I am a Professor of Music and have been at the OU since 1989. I have written on many music modules and was Dean of Arts for several years until 2014. Now I’m safely back in Music, spending much of my time on research.
In her December Academic of the Month blog post Helen Barlow talked about the Listening Experience Database (LED) project, which I am leading. These are very busy times for the project. We have all but finished editing the proceedings of the international conference that we held in the autumn of 2015 and all of that collection will be freely-available online in April.
In the Introduction to that collection I have tried to pull together some of the issues and questions that the project addresses, especially relating to the sort of historical evidence from diaries and correspondence that we use. The evidence is, in itself, quite challenging. Past writers (including the sort of eighteenth-century characters that I’m interested in, as well as more recent figures such as Benjamin Britten) often don’t tell us how they reacted to the music they heard. Instead they leave ‘peripheral’ data such as who was at the performance, what the venue was like, etc.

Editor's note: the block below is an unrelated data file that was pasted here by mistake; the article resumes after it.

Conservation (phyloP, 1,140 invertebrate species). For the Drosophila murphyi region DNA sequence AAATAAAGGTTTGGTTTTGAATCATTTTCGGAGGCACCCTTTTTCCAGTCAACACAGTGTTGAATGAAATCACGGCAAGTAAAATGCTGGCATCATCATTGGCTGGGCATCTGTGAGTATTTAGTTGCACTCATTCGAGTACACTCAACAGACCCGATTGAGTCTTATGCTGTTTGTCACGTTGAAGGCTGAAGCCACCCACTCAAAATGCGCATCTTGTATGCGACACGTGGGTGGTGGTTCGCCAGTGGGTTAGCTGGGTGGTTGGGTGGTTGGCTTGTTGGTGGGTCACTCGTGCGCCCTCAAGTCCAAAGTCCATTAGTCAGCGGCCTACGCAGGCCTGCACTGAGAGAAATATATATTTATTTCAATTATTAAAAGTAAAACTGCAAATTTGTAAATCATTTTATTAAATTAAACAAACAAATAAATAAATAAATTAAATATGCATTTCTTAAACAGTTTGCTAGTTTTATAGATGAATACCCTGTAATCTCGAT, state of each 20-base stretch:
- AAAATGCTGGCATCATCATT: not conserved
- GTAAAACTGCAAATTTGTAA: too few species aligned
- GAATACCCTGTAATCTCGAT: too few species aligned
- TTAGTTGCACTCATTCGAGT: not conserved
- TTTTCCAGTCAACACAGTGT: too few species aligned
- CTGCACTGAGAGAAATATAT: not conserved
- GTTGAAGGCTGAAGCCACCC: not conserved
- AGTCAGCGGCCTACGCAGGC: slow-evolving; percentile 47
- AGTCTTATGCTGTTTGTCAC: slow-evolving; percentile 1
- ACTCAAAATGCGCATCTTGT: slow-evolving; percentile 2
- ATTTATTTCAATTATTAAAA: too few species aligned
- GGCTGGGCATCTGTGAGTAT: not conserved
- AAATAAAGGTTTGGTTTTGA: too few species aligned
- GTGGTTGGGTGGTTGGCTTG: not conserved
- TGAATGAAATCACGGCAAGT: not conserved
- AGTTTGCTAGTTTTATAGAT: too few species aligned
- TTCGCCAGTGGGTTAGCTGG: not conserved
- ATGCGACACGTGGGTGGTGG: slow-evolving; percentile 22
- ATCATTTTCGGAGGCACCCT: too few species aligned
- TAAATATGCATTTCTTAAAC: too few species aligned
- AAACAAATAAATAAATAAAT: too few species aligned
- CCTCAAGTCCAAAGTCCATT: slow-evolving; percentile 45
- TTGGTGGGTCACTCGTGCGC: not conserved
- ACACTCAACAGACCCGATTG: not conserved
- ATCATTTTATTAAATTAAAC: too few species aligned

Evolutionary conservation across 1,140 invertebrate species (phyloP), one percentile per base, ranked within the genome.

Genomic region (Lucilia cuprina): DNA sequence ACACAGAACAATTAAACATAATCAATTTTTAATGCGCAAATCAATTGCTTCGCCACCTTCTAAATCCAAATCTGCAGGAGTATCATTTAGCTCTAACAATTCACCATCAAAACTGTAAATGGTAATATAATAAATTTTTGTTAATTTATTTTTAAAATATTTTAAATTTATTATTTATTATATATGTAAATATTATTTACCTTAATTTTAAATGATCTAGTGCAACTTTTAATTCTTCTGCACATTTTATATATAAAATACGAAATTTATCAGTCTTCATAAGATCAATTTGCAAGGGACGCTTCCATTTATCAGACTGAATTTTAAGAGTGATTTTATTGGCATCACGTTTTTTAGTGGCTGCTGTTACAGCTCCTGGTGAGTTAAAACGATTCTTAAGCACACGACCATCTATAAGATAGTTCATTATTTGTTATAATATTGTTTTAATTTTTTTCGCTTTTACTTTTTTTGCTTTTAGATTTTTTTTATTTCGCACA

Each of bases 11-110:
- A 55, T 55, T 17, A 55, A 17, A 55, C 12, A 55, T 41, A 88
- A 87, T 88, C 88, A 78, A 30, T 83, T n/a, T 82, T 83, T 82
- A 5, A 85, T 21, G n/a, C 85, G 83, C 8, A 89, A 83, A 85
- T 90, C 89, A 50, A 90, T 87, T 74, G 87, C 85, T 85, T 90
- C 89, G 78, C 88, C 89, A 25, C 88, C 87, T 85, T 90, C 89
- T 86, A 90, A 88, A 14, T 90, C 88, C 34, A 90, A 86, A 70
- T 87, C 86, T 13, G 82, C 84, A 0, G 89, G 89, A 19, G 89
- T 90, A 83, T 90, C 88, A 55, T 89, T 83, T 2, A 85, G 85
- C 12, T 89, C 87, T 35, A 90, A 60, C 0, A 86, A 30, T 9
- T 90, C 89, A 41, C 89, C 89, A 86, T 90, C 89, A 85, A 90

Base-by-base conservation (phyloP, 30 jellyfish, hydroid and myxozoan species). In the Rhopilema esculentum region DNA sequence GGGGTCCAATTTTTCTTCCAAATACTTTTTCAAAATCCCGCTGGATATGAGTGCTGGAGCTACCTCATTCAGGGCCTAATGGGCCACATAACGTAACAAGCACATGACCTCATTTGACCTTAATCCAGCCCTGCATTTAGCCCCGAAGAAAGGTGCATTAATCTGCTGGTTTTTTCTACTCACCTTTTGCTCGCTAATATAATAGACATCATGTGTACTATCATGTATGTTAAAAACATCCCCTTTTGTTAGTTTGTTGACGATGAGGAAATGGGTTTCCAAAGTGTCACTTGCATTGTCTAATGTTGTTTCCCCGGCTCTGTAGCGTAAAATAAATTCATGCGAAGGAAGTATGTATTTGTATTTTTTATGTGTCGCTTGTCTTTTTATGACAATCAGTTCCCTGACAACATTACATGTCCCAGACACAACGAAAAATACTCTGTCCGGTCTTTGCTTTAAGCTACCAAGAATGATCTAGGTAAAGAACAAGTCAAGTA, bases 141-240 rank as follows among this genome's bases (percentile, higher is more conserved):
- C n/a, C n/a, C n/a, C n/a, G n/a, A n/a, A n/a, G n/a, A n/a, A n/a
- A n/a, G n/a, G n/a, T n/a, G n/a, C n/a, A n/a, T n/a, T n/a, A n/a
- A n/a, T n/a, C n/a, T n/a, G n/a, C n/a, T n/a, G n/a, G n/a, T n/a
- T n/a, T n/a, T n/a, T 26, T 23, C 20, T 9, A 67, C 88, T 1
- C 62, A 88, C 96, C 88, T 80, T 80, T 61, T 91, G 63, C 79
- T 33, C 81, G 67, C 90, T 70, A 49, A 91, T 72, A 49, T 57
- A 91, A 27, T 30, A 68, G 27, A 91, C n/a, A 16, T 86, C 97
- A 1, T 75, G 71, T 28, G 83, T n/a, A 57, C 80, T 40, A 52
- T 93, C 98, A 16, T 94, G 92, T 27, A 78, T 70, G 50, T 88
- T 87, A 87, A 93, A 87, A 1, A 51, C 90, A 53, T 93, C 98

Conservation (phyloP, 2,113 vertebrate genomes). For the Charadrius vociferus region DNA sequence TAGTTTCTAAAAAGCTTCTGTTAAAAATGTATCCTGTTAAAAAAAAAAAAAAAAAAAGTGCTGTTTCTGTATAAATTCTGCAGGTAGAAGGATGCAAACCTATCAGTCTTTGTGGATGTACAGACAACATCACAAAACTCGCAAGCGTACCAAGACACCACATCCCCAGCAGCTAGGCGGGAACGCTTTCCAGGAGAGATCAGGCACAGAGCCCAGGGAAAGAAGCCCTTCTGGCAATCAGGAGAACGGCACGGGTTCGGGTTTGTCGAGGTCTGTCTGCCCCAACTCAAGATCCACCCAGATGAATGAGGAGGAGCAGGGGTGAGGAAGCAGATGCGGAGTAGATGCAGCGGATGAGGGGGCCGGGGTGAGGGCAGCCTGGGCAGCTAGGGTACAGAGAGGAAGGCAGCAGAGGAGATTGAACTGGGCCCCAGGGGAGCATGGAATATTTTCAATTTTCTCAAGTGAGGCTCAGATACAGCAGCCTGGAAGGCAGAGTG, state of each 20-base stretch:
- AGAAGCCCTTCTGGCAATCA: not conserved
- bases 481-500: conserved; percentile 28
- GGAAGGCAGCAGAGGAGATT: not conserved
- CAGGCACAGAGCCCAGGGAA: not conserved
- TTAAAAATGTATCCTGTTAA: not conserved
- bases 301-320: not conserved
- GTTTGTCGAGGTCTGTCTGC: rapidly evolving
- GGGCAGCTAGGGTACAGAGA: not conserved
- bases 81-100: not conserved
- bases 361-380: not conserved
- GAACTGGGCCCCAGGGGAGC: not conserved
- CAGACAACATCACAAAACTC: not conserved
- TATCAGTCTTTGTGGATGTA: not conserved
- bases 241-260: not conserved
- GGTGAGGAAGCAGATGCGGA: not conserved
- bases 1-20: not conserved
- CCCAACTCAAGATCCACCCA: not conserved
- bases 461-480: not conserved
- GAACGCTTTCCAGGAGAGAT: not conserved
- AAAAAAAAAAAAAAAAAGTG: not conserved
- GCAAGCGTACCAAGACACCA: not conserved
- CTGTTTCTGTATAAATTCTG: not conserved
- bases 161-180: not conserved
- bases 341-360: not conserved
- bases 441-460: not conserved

So does that mean that people who leave this sort of evidence did not listen to music in a concentrated way? Did they just hear it, but not pay too much attention to it? Were past listeners not so good at listening as today’s audiences? It turns out that they were probably very much the same as us – some listened in an absorbed way, some were deeply affected by what they heard, but others concentrated more on the context of their listening (people, places, etc).
That’s just a taster for now. You can hear more if you come to the Royal College of Music on 9 March (http://www.rcm.ac.uk/events/seasonhighlights/musicandideas/) or the Mitchell Library, Glasgow, on 29 March (details available soon).